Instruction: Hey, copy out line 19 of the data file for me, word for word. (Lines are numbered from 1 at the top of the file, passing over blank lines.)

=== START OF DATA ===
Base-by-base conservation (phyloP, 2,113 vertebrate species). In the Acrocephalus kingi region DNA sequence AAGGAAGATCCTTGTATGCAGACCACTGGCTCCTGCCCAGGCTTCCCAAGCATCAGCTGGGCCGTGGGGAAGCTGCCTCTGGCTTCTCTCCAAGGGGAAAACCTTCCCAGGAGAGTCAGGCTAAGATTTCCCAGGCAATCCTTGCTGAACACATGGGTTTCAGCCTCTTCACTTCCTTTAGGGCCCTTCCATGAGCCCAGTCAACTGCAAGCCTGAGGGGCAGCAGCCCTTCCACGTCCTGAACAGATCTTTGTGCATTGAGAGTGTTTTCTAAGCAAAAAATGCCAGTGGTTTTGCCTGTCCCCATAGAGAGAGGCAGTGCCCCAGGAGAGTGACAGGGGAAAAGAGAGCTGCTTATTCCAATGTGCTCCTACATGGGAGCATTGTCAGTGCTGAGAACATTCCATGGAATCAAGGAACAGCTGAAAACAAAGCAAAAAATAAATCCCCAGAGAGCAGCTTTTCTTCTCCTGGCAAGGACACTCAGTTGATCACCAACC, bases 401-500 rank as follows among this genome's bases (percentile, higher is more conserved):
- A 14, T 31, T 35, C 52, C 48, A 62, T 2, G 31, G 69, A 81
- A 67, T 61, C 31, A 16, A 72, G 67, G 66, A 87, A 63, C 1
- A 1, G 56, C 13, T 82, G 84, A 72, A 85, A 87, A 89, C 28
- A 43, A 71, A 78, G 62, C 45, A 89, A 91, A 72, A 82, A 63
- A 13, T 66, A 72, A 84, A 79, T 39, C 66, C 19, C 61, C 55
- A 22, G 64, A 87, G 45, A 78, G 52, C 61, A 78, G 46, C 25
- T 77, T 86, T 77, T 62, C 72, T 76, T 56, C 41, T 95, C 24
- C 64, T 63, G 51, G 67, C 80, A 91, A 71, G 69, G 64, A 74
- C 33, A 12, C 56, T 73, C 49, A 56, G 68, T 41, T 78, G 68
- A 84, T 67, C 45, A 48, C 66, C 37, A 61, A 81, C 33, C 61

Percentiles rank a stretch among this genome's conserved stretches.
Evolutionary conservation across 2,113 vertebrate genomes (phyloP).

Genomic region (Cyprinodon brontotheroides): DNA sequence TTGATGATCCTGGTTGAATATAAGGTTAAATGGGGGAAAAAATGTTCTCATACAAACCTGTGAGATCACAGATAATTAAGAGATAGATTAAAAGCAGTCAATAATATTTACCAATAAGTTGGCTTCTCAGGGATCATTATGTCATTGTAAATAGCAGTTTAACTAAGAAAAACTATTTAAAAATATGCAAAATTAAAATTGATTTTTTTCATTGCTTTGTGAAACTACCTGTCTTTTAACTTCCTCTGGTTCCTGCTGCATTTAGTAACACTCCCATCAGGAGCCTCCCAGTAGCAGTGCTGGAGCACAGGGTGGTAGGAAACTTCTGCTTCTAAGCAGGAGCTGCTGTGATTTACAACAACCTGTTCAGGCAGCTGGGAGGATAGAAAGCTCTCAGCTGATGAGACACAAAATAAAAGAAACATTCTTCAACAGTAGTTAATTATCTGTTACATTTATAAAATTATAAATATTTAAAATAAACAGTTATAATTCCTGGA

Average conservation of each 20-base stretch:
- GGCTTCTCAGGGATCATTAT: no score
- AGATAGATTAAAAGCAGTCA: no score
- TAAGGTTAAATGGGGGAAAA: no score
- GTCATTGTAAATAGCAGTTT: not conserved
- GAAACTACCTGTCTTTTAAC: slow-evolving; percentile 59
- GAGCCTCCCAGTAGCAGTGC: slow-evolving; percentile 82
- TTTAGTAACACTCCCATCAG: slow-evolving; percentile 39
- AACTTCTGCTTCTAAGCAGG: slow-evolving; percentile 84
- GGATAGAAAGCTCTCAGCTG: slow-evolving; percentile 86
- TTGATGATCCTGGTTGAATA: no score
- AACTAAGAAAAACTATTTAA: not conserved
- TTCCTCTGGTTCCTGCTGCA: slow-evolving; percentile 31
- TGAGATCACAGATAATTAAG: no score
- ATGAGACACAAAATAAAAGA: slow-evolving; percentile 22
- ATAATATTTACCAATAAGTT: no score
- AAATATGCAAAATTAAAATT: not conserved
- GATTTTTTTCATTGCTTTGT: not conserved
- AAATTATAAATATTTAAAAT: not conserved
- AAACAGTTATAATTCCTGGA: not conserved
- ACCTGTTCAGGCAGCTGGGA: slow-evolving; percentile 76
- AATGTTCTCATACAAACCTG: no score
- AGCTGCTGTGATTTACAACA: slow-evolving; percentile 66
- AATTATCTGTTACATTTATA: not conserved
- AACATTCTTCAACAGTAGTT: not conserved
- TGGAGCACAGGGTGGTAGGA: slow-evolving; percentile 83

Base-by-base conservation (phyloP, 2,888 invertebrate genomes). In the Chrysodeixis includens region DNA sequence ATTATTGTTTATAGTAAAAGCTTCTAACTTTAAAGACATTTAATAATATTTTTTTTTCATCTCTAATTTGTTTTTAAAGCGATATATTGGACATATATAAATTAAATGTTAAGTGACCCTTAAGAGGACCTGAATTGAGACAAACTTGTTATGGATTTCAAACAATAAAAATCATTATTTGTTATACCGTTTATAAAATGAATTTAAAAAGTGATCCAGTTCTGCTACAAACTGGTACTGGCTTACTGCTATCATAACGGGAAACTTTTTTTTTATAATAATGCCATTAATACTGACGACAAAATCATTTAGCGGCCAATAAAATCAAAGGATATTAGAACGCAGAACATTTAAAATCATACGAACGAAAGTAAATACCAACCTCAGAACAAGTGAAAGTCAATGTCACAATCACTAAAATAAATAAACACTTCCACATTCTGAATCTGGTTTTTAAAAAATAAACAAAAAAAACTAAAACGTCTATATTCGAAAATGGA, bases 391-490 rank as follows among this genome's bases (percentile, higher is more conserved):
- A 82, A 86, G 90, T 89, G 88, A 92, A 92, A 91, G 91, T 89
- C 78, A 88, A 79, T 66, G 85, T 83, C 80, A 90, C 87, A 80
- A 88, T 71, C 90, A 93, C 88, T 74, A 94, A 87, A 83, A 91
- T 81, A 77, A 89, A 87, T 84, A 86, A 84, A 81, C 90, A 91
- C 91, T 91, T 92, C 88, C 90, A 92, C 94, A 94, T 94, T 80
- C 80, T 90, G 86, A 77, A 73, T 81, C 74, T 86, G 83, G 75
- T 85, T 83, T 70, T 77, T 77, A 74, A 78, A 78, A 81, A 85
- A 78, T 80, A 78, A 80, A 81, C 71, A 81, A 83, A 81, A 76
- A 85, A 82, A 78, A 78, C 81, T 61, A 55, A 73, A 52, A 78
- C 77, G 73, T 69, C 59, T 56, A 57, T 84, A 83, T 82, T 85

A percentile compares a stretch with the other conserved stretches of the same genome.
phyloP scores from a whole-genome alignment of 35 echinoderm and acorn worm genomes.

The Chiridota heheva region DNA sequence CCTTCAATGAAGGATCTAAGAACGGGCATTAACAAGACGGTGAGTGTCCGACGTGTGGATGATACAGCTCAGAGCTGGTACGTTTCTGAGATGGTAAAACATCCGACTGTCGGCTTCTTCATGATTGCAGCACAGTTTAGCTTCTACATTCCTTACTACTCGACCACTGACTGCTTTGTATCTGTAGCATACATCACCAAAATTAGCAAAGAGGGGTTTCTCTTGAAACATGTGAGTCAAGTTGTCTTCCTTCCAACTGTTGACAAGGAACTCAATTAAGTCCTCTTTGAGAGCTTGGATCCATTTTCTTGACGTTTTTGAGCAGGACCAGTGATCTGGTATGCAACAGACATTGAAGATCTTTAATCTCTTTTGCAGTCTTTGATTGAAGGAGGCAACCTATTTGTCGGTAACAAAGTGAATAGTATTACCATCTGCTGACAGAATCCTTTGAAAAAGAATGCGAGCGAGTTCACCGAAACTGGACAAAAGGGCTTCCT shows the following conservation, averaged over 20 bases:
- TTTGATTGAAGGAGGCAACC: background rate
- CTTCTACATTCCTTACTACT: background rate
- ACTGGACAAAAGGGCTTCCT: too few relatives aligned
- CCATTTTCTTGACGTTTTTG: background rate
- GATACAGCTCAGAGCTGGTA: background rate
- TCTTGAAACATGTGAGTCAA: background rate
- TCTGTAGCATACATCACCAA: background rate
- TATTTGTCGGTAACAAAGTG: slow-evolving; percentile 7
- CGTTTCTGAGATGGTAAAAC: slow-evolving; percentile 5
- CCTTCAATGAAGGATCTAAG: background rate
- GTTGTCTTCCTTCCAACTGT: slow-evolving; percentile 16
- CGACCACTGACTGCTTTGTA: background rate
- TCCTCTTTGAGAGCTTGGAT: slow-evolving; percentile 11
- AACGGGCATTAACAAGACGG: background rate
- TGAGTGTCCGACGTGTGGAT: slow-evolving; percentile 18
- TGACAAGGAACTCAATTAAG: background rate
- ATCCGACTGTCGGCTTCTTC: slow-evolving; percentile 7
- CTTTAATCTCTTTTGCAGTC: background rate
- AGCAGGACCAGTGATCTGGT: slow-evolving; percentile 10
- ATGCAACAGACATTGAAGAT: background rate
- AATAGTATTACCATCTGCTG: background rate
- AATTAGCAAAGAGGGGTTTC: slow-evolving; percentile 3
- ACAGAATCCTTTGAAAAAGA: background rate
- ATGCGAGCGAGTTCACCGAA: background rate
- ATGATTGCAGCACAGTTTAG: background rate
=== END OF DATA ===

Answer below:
- GTCATTGTAAATAGCAGTTT: not conserved